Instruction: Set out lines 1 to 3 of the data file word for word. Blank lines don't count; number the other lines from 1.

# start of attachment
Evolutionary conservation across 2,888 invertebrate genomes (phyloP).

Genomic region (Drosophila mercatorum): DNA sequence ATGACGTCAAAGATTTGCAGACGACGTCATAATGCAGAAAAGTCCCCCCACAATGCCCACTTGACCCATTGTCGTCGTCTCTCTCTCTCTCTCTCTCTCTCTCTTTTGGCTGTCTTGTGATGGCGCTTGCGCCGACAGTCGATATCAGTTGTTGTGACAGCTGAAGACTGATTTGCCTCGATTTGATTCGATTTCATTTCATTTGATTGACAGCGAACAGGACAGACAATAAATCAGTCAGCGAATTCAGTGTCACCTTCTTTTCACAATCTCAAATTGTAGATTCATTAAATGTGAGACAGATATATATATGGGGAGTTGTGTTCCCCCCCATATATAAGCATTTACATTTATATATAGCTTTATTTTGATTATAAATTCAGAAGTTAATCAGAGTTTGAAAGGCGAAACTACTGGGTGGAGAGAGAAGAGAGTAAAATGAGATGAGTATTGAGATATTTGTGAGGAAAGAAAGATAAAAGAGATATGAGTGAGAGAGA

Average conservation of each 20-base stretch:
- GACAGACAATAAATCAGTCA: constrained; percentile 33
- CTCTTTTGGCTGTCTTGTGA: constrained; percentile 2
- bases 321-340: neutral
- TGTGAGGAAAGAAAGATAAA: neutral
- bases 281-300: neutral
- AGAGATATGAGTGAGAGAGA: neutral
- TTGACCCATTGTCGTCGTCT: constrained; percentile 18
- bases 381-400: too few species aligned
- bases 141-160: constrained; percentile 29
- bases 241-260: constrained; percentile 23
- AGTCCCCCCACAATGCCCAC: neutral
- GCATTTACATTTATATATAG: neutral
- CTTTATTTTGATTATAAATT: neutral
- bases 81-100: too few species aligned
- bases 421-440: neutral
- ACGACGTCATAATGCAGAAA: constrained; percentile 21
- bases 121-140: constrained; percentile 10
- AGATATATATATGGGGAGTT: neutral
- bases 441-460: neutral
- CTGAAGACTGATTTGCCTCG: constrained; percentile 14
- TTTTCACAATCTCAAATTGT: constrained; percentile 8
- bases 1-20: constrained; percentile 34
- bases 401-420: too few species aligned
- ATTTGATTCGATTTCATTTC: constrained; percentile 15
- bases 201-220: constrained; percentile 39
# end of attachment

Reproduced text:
Evolutionary conservation across 2,888 invertebrate genomes (phyloP).

Genomic region (Drosophila mercatorum): DNA sequence ATGACGTCAAAGATTTGCAGACGACGTCATAATGCAGAAAAGTCCCCCCACAATGCCCACTTGACCCATTGTCGTCGTCTCTCTCTCTCTCTCTCTCTCTCTCTTTTGGCTGTCTTGTGATGGCGCTTGCGCCGACAGTCGATATCAGTTGTTGTGACAGCTGAAGACTGATTTGCCTCGATTTGATTCGATTTCATTTCATTTGATTGACAGCGAACAGGACAGACAATAAATCAGTCAGCGAATTCAGTGTCACCTTCTTTTCACAATCTCAAATTGTAGATTCATTAAATGTGAGACAGATATATATATGGGGAGTTGTGTTCCCCCCCATATATAAGCATTTACATTTATATATAGCTTTATTTTGATTATAAATTCAGAAGTTAATCAGAGTTTGAAAGGCGAAACTACTGGGTGGAGAGAGAAGAGAGTAAAATGAGATGAGTATTGAGATATTTGTGAGGAAAGAAAGATAAAAGAGATATGAGTGAGAGAGA

Average conservation of each 20-base stretch: